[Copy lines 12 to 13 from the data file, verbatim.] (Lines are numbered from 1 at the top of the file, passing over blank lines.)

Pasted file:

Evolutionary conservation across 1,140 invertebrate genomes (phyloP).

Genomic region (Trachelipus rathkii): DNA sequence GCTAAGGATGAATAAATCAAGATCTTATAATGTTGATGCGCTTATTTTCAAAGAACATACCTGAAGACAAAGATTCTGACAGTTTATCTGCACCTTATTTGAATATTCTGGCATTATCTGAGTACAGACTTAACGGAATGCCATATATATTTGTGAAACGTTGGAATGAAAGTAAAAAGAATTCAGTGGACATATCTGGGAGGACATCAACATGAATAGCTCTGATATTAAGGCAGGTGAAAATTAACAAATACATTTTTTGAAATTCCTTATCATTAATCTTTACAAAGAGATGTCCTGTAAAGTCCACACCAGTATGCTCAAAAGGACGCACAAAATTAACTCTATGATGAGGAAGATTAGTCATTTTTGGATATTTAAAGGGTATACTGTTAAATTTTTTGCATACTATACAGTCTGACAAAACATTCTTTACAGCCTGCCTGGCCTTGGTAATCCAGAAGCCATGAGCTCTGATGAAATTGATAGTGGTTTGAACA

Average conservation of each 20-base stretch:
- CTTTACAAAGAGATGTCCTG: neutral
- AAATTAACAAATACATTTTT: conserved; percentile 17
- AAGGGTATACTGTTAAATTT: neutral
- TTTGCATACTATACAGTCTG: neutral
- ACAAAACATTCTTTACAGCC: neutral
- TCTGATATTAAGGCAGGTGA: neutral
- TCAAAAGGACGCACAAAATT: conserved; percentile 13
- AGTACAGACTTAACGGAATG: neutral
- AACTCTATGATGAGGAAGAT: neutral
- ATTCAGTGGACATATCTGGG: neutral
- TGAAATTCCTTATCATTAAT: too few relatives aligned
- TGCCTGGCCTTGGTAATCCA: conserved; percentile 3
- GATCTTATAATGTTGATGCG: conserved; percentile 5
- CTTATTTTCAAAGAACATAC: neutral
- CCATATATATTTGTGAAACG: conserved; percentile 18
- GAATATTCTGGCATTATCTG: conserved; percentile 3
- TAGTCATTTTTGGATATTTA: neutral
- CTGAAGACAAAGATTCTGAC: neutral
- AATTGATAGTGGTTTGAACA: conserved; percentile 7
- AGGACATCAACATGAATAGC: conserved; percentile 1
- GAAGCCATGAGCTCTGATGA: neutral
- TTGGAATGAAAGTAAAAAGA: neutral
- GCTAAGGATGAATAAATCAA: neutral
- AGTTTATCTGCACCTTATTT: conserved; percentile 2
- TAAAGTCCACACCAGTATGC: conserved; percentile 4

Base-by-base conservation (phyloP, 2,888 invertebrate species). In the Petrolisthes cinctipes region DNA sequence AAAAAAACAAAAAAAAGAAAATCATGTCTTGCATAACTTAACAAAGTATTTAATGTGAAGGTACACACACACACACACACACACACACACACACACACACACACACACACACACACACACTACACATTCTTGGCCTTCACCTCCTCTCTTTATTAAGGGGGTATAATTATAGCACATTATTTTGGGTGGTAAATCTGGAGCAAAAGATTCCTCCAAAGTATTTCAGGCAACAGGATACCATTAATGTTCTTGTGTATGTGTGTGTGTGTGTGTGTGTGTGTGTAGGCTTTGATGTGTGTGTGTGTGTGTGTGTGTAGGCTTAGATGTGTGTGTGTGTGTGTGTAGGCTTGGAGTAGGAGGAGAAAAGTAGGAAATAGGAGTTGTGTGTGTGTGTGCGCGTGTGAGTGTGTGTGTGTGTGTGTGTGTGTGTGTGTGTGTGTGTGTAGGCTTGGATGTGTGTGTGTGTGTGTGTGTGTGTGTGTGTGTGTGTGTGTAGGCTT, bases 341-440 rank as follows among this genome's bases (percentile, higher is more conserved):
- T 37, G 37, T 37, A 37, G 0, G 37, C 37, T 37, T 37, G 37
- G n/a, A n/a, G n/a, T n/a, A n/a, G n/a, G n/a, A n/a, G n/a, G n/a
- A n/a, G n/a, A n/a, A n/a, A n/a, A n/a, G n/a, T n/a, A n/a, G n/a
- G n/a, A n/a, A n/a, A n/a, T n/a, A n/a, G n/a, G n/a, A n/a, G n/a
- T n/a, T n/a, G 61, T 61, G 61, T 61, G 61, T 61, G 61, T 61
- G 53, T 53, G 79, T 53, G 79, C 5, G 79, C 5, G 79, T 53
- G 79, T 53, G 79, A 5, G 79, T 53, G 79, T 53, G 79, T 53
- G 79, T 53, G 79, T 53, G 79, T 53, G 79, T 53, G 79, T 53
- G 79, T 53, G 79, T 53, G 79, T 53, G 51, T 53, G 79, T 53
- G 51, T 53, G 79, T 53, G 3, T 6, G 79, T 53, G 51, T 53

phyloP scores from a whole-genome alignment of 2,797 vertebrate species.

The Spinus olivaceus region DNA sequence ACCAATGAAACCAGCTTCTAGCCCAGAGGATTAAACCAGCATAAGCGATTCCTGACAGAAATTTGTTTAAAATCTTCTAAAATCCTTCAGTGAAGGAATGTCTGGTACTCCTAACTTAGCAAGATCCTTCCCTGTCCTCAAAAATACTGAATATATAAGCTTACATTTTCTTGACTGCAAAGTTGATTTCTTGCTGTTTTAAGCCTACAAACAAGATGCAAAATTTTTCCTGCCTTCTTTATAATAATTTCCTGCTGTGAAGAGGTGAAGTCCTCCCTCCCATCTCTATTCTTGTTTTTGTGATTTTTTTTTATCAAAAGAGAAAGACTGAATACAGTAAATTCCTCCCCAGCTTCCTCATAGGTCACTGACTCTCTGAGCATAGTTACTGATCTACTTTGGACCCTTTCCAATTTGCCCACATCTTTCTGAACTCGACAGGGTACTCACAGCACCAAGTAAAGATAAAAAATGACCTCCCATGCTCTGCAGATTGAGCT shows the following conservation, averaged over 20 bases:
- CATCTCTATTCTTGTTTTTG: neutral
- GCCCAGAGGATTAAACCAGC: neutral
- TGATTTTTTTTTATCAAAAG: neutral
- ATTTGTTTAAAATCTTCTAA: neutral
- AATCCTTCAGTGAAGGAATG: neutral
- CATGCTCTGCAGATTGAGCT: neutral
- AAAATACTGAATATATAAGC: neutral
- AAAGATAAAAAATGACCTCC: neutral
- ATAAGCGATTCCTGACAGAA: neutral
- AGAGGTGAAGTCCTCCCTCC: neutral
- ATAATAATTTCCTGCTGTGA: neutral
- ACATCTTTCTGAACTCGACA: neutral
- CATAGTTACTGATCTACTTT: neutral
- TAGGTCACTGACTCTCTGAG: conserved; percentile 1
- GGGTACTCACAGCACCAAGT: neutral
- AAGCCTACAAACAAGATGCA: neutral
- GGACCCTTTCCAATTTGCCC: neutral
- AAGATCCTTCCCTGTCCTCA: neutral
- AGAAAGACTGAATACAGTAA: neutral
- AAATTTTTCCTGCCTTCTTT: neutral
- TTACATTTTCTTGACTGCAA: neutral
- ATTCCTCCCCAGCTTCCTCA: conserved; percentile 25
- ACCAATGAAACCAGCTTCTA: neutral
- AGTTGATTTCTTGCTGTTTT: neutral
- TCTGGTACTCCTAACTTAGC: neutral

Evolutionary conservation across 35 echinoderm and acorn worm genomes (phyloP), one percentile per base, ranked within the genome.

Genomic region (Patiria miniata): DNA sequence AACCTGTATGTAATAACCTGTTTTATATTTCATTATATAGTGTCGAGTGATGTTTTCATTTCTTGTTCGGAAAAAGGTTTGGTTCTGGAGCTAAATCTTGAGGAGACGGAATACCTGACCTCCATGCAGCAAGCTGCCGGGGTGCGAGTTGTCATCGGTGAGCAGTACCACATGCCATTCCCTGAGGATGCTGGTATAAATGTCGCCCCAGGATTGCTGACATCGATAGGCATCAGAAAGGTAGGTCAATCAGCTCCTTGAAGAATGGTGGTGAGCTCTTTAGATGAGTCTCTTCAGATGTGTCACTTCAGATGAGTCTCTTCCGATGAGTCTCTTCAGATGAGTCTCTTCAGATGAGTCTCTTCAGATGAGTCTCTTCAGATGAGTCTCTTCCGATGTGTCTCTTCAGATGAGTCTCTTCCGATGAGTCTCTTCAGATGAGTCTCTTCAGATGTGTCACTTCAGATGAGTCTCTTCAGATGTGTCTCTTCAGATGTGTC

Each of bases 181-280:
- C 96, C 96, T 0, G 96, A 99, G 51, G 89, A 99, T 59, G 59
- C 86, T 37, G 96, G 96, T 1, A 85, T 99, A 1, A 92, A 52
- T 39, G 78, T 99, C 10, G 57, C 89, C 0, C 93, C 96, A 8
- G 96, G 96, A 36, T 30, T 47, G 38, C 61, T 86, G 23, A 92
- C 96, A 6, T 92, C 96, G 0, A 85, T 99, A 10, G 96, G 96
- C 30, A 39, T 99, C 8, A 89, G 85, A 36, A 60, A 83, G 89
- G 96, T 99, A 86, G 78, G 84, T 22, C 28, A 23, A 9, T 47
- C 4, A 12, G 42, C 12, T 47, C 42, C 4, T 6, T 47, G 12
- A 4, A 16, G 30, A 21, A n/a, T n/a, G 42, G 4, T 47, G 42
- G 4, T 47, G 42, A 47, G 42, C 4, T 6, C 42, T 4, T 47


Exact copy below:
- AACTCTATGATGAGGAAGAT: neutral
- ATTCAGTGGACATATCTGGG: neutral